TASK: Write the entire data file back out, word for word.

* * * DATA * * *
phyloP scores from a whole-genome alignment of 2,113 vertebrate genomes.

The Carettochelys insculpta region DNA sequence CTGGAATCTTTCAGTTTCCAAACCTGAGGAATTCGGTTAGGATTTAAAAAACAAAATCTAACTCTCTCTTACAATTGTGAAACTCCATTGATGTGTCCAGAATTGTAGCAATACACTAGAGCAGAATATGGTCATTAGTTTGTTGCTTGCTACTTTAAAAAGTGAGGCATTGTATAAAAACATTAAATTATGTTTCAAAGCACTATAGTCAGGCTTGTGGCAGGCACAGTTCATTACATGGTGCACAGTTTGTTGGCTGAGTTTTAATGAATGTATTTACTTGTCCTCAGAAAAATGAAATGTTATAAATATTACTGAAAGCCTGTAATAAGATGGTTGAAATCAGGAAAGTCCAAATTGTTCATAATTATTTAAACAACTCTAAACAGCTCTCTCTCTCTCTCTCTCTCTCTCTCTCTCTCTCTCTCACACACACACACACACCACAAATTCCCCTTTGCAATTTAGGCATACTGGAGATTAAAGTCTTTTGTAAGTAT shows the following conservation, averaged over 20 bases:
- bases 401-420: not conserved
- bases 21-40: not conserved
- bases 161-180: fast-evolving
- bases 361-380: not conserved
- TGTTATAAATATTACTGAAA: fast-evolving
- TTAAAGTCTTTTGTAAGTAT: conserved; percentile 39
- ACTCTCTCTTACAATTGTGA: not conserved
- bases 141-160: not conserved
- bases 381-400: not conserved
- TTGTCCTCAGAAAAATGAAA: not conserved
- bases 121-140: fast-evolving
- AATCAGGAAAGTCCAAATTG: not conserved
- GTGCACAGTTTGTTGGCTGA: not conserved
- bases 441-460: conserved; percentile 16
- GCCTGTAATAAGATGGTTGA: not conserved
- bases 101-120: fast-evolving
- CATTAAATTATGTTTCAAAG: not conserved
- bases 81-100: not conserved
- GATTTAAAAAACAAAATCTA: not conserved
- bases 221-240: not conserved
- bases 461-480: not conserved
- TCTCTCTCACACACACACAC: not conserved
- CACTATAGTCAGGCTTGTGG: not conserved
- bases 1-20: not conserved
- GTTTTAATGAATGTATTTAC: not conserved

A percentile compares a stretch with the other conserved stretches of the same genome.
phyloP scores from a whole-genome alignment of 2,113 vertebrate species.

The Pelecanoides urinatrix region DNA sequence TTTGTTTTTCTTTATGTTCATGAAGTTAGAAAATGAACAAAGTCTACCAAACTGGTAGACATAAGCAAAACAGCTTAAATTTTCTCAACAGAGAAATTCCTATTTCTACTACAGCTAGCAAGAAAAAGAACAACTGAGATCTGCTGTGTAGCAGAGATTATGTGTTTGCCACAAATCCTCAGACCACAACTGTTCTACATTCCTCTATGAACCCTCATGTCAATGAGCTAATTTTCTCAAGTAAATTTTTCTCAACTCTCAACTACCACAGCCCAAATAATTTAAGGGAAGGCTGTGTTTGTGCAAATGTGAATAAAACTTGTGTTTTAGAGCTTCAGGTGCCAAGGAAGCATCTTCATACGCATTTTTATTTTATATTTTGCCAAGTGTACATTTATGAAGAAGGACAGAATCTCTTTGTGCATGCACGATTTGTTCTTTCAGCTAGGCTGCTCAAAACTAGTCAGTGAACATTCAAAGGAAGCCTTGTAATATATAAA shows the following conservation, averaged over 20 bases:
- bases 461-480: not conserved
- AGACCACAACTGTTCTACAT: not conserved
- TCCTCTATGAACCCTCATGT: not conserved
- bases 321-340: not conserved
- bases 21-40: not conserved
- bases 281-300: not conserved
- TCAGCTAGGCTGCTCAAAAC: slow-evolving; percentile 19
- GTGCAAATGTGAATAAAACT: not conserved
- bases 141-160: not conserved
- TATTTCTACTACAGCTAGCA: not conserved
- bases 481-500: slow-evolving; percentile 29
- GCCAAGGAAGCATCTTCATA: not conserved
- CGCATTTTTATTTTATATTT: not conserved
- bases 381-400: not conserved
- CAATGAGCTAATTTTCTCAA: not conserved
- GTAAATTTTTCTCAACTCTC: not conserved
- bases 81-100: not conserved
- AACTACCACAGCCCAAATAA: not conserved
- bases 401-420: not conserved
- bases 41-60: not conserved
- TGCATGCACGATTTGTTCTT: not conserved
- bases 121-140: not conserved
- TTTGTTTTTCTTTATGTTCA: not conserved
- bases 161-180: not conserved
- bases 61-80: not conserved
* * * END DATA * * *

phyloP scores from a whole-genome alignment of 2,113 vertebrate genomes.

The Carettochelys insculpta region DNA sequence CTGGAATCTTTCAGTTTCCAAACCTGAGGAATTCGGTTAGGATTTAAAAAACAAAATCTAACTCTCTCTTACAATTGTGAAACTCCATTGATGTGTCCAGAATTGTAGCAATACACTAGAGCAGAATATGGTCATTAGTTTGTTGCTTGCTACTTTAAAAAGTGAGGCATTGTATAAAAACATTAAATTATGTTTCAAAGCACTATAGTCAGGCTTGTGGCAGGCACAGTTCATTACATGGTGCACAGTTTGTTGGCTGAGTTTTAATGAATGTATTTACTTGTCCTCAGAAAAATGAAATGTTATAAATATTACTGAAAGCCTGTAATAAGATGGTTGAAATCAGGAAAGTCCAAATTGTTCATAATTATTTAAACAACTCTAAACAGCTCTCTCTCTCTCTCTCTCTCTCTCTCTCTCTCTCTCTCACACACACACACACACCACAAATTCCCCTTTGCAATTTAGGCATACTGGAGATTAAAGTCTTTTGTAAGTAT shows the following conservation, averaged over 20 bases:
- bases 401-420: not conserved
- bases 21-40: not conserved
- bases 161-180: fast-evolving
- bases 361-380: not conserved
- TGTTATAAATATTACTGAAA: fast-evolving
- TTAAAGTCTTTTGTAAGTAT: conserved; percentile 39
- ACTCTCTCTTACAATTGTGA: not conserved
- bases 141-160: not conserved
- bases 381-400: not conserved
- TTGTCCTCAGAAAAATGAAA: not conserved
- bases 121-140: fast-evolving
- AATCAGGAAAGTCCAAATTG: not conserved
- GTGCACAGTTTGTTGGCTGA: not conserved
- bases 441-460: conserved; percentile 16
- GCCTGTAATAAGATGGTTGA: not conserved
- bases 101-120: fast-evolving
- CATTAAATTATGTTTCAAAG: not conserved
- bases 81-100: not conserved
- GATTTAAAAAACAAAATCTA: not conserved
- bases 221-240: not conserved
- bases 461-480: not conserved
- TCTCTCTCACACACACACAC: not conserved
- CACTATAGTCAGGCTTGTGG: not conserved
- bases 1-20: not conserved
- GTTTTAATGAATGTATTTAC: not conserved

A percentile compares a stretch with the other conserved stretches of the same genome.
phyloP scores from a whole-genome alignment of 2,113 vertebrate species.

The Pelecanoides urinatrix region DNA sequence TTTGTTTTTCTTTATGTTCATGAAGTTAGAAAATGAACAAAGTCTACCAAACTGGTAGACATAAGCAAAACAGCTTAAATTTTCTCAACAGAGAAATTCCTATTTCTACTACAGCTAGCAAGAAAAAGAACAACTGAGATCTGCTGTGTAGCAGAGATTATGTGTTTGCCACAAATCCTCAGACCACAACTGTTCTACATTCCTCTATGAACCCTCATGTCAATGAGCTAATTTTCTCAAGTAAATTTTTCTCAACTCTCAACTACCACAGCCCAAATAATTTAAGGGAAGGCTGTGTTTGTGCAAATGTGAATAAAACTTGTGTTTTAGAGCTTCAGGTGCCAAGGAAGCATCTTCATACGCATTTTTATTTTATATTTTGCCAAGTGTACATTTATGAAGAAGGACAGAATCTCTTTGTGCATGCACGATTTGTTCTTTCAGCTAGGCTGCTCAAAACTAGTCAGTGAACATTCAAAGGAAGCCTTGTAATATATAAA shows the following conservation, averaged over 20 bases:
- bases 461-480: not conserved
- AGACCACAACTGTTCTACAT: not conserved
- TCCTCTATGAACCCTCATGT: not conserved
- bases 321-340: not conserved
- bases 21-40: not conserved
- bases 281-300: not conserved
- TCAGCTAGGCTGCTCAAAAC: slow-evolving; percentile 19
- GTGCAAATGTGAATAAAACT: not conserved
- bases 141-160: not conserved
- TATTTCTACTACAGCTAGCA: not conserved
- bases 481-500: slow-evolving; percentile 29
- GCCAAGGAAGCATCTTCATA: not conserved
- CGCATTTTTATTTTATATTT: not conserved
- bases 381-400: not conserved
- CAATGAGCTAATTTTCTCAA: not conserved
- GTAAATTTTTCTCAACTCTC: not conserved
- bases 81-100: not conserved
- AACTACCACAGCCCAAATAA: not conserved
- bases 401-420: not conserved
- bases 41-60: not conserved
- TGCATGCACGATTTGTTCTT: not conserved
- bases 121-140: not conserved
- TTTGTTTTTCTTTATGTTCA: not conserved
- bases 161-180: not conserved
- bases 61-80: not conserved